This figure implies a moderation in the fall in car matriculations in the EU. In March the rate was -3.9%%. In the year so far the fall is -2.6% which brings the total of cars sold to some 5.3 M.
By markets, sales remained flat in Germany and France while they fell in Italy (-4.6%), Spain (-4.5%) and the UK (-2.7%). Among the main brands, and also for the year so far, FCA group and Ford (-8.9% in both cases) consolidated a relatively poor evolution. Volkswagen also suffered a marked fall (-3.0%), the sales of BMW and PSA fell slightly (-0.3% in both cases) while Daimler (+0.7%) recovered slightly and Renault (+1.0%) performed better.
Experts at Bankinter signal:
“Sales remain under pressure from the loss of economic traction, normative changes which complicate buying decisions and the restrictions on diesel motors. Nevertheless, the moderation in the fall in matriculations in April could anticipate a certain stabilisation in the market in the next few quarters.”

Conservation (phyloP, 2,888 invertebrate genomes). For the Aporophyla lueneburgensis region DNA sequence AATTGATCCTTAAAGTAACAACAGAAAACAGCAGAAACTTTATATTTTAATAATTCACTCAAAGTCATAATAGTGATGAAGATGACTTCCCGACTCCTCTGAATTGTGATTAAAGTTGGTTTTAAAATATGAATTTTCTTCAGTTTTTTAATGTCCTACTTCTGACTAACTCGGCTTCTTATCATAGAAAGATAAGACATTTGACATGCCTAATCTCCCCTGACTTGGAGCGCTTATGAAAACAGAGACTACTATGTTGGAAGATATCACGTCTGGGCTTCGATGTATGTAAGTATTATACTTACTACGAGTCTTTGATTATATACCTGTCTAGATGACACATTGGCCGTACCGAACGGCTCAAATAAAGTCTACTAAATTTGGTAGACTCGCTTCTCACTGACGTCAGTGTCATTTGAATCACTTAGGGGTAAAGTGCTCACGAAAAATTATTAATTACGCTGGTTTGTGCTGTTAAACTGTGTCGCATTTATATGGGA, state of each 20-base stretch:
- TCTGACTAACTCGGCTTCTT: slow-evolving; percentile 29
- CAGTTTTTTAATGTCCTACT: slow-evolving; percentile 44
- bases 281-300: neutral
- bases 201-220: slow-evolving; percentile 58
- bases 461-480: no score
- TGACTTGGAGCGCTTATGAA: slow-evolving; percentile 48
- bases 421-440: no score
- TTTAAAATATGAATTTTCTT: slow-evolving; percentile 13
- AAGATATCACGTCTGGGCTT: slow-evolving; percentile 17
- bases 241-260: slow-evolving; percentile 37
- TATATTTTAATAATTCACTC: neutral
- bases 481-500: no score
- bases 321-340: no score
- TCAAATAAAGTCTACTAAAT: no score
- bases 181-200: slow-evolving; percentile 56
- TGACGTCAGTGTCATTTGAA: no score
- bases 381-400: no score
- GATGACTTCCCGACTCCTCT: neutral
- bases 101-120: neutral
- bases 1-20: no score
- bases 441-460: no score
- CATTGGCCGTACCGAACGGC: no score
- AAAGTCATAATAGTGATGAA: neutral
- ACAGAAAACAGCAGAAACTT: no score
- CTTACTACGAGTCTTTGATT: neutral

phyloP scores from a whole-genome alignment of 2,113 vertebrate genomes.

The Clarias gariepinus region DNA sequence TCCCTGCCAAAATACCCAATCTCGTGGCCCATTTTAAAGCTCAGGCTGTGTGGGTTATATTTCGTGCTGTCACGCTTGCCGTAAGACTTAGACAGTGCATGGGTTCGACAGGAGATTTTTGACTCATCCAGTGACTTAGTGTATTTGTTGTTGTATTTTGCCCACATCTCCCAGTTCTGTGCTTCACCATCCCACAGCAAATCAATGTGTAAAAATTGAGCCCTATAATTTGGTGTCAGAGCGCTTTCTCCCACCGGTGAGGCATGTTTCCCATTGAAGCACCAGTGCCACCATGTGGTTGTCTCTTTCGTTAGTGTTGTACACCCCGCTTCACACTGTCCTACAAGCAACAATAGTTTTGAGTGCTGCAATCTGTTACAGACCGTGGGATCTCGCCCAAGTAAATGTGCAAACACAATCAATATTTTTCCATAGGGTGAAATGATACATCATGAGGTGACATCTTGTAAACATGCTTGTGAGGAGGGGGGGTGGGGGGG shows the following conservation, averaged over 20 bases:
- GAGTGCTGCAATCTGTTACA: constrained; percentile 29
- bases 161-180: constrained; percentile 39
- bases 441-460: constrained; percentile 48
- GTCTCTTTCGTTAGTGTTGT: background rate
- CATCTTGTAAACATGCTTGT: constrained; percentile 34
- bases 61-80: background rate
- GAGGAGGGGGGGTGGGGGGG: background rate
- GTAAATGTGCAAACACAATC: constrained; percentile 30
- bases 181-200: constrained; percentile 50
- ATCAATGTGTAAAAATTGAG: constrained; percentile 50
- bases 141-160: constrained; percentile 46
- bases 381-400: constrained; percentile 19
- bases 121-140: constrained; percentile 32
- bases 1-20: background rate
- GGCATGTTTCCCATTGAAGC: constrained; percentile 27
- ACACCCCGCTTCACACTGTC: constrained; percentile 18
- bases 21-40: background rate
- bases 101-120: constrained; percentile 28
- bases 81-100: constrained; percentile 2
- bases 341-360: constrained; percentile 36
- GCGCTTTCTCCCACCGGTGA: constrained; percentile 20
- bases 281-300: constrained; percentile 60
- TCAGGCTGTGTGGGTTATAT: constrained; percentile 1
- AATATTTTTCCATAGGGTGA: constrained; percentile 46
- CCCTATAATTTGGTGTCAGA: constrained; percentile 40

On the other hand, Trump could delay sanctions on European cars for six months. This would temporarily put off the risk of an increase in tariffs and would allow additional time for negotiations, which could allow an agreement which would render the sanctions unnecessary. According to Banc Sabadell experts:
“The current import tariffs between the EU and the US are 2.5% on light vehicles (compared to 25% for vans and pick-ups) from Europe to the US and 10% on all US vehicles sold in the EU.
“If the eventual agreement results in 0% tariffs in both directions (which, in our opinion, would be the most reasonable outcome) this could generate a positive effect of ›5% EBIT for German carmakers.”